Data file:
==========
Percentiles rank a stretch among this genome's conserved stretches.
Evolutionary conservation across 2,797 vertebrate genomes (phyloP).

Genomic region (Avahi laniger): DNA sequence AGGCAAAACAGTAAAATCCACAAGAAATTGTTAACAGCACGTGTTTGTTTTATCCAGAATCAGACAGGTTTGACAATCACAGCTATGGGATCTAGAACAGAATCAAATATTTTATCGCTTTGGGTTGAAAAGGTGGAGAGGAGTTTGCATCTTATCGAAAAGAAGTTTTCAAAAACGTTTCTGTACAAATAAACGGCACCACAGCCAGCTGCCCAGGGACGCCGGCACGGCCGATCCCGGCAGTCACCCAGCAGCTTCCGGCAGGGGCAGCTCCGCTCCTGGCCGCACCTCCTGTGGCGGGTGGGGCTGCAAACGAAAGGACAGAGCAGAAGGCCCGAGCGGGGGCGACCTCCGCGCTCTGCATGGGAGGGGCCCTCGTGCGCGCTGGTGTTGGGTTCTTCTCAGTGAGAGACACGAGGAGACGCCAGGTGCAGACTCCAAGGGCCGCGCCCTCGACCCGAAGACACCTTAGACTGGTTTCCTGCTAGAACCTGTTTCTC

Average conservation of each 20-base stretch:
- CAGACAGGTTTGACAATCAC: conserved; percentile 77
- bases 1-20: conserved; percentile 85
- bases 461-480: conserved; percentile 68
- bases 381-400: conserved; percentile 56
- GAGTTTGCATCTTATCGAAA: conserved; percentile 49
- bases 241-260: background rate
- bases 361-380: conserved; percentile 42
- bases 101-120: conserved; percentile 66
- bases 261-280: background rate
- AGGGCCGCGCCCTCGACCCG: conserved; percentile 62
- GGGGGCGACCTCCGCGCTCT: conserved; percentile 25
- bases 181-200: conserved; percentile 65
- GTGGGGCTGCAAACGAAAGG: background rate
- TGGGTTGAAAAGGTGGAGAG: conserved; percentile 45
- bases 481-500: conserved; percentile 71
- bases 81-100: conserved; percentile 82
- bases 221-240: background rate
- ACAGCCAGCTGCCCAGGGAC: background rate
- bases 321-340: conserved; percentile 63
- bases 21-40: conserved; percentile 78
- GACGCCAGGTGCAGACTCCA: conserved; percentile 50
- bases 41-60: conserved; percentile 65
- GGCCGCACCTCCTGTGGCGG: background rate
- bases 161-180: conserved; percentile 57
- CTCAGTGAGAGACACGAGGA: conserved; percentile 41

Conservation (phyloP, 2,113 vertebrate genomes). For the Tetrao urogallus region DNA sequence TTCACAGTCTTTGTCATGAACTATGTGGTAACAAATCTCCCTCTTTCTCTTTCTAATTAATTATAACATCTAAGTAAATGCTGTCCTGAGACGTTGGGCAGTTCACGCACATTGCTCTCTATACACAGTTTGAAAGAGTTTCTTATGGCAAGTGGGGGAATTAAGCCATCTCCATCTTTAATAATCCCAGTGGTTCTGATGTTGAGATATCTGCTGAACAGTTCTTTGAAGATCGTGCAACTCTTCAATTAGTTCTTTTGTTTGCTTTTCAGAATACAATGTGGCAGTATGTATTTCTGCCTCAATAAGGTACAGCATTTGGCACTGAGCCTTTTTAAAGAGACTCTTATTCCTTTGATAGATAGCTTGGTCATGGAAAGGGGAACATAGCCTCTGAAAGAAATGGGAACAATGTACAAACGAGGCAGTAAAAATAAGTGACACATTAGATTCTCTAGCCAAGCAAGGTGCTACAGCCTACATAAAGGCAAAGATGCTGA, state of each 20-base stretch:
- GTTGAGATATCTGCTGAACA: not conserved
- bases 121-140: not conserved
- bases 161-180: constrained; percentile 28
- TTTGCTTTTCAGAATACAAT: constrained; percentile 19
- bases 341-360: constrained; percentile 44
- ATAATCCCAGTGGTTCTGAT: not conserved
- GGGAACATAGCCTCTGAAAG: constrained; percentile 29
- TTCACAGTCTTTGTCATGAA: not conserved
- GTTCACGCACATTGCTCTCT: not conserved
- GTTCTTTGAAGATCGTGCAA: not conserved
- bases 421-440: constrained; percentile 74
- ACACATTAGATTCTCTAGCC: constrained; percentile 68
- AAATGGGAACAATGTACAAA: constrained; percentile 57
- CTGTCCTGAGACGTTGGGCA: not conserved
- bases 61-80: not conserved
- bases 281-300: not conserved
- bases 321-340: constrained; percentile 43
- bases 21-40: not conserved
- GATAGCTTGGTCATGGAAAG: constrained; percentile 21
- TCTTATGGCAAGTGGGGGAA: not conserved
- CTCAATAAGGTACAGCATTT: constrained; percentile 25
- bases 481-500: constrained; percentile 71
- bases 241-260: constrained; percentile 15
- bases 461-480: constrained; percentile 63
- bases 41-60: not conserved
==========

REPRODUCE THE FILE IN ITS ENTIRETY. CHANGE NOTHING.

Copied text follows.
Percentiles rank a stretch among this genome's conserved stretches.
Evolutionary conservation across 2,797 vertebrate genomes (phyloP).

Genomic region (Avahi laniger): DNA sequence AGGCAAAACAGTAAAATCCACAAGAAATTGTTAACAGCACGTGTTTGTTTTATCCAGAATCAGACAGGTTTGACAATCACAGCTATGGGATCTAGAACAGAATCAAATATTTTATCGCTTTGGGTTGAAAAGGTGGAGAGGAGTTTGCATCTTATCGAAAAGAAGTTTTCAAAAACGTTTCTGTACAAATAAACGGCACCACAGCCAGCTGCCCAGGGACGCCGGCACGGCCGATCCCGGCAGTCACCCAGCAGCTTCCGGCAGGGGCAGCTCCGCTCCTGGCCGCACCTCCTGTGGCGGGTGGGGCTGCAAACGAAAGGACAGAGCAGAAGGCCCGAGCGGGGGCGACCTCCGCGCTCTGCATGGGAGGGGCCCTCGTGCGCGCTGGTGTTGGGTTCTTCTCAGTGAGAGACACGAGGAGACGCCAGGTGCAGACTCCAAGGGCCGCGCCCTCGACCCGAAGACACCTTAGACTGGTTTCCTGCTAGAACCTGTTTCTC

Average conservation of each 20-base stretch:
- CAGACAGGTTTGACAATCAC: conserved; percentile 77
- bases 1-20: conserved; percentile 85
- bases 461-480: conserved; percentile 68
- bases 381-400: conserved; percentile 56
- GAGTTTGCATCTTATCGAAA: conserved; percentile 49
- bases 241-260: background rate
- bases 361-380: conserved; percentile 42
- bases 101-120: conserved; percentile 66
- bases 261-280: background rate
- AGGGCCGCGCCCTCGACCCG: conserved; percentile 62
- GGGGGCGACCTCCGCGCTCT: conserved; percentile 25
- bases 181-200: conserved; percentile 65
- GTGGGGCTGCAAACGAAAGG: background rate
- TGGGTTGAAAAGGTGGAGAG: conserved; percentile 45
- bases 481-500: conserved; percentile 71
- bases 81-100: conserved; percentile 82
- bases 221-240: background rate
- ACAGCCAGCTGCCCAGGGAC: background rate
- bases 321-340: conserved; percentile 63
- bases 21-40: conserved; percentile 78
- GACGCCAGGTGCAGACTCCA: conserved; percentile 50
- bases 41-60: conserved; percentile 65
- GGCCGCACCTCCTGTGGCGG: background rate
- bases 161-180: conserved; percentile 57
- CTCAGTGAGAGACACGAGGA: conserved; percentile 41

Conservation (phyloP, 2,113 vertebrate genomes). For the Tetrao urogallus region DNA sequence TTCACAGTCTTTGTCATGAACTATGTGGTAACAAATCTCCCTCTTTCTCTTTCTAATTAATTATAACATCTAAGTAAATGCTGTCCTGAGACGTTGGGCAGTTCACGCACATTGCTCTCTATACACAGTTTGAAAGAGTTTCTTATGGCAAGTGGGGGAATTAAGCCATCTCCATCTTTAATAATCCCAGTGGTTCTGATGTTGAGATATCTGCTGAACAGTTCTTTGAAGATCGTGCAACTCTTCAATTAGTTCTTTTGTTTGCTTTTCAGAATACAATGTGGCAGTATGTATTTCTGCCTCAATAAGGTACAGCATTTGGCACTGAGCCTTTTTAAAGAGACTCTTATTCCTTTGATAGATAGCTTGGTCATGGAAAGGGGAACATAGCCTCTGAAAGAAATGGGAACAATGTACAAACGAGGCAGTAAAAATAAGTGACACATTAGATTCTCTAGCCAAGCAAGGTGCTACAGCCTACATAAAGGCAAAGATGCTGA, state of each 20-base stretch:
- GTTGAGATATCTGCTGAACA: not conserved
- bases 121-140: not conserved
- bases 161-180: constrained; percentile 28
- TTTGCTTTTCAGAATACAAT: constrained; percentile 19
- bases 341-360: constrained; percentile 44
- ATAATCCCAGTGGTTCTGAT: not conserved
- GGGAACATAGCCTCTGAAAG: constrained; percentile 29
- TTCACAGTCTTTGTCATGAA: not conserved
- GTTCACGCACATTGCTCTCT: not conserved
- GTTCTTTGAAGATCGTGCAA: not conserved
- bases 421-440: constrained; percentile 74
- ACACATTAGATTCTCTAGCC: constrained; percentile 68
- AAATGGGAACAATGTACAAA: constrained; percentile 57
- CTGTCCTGAGACGTTGGGCA: not conserved
- bases 61-80: not conserved
- bases 281-300: not conserved
- bases 321-340: constrained; percentile 43
- bases 21-40: not conserved
- GATAGCTTGGTCATGGAAAG: constrained; percentile 21
- TCTTATGGCAAGTGGGGGAA: not conserved
- CTCAATAAGGTACAGCATTT: constrained; percentile 25
- bases 481-500: constrained; percentile 71
- bases 241-260: constrained; percentile 15
- bases 461-480: constrained; percentile 63
- bases 41-60: not conserved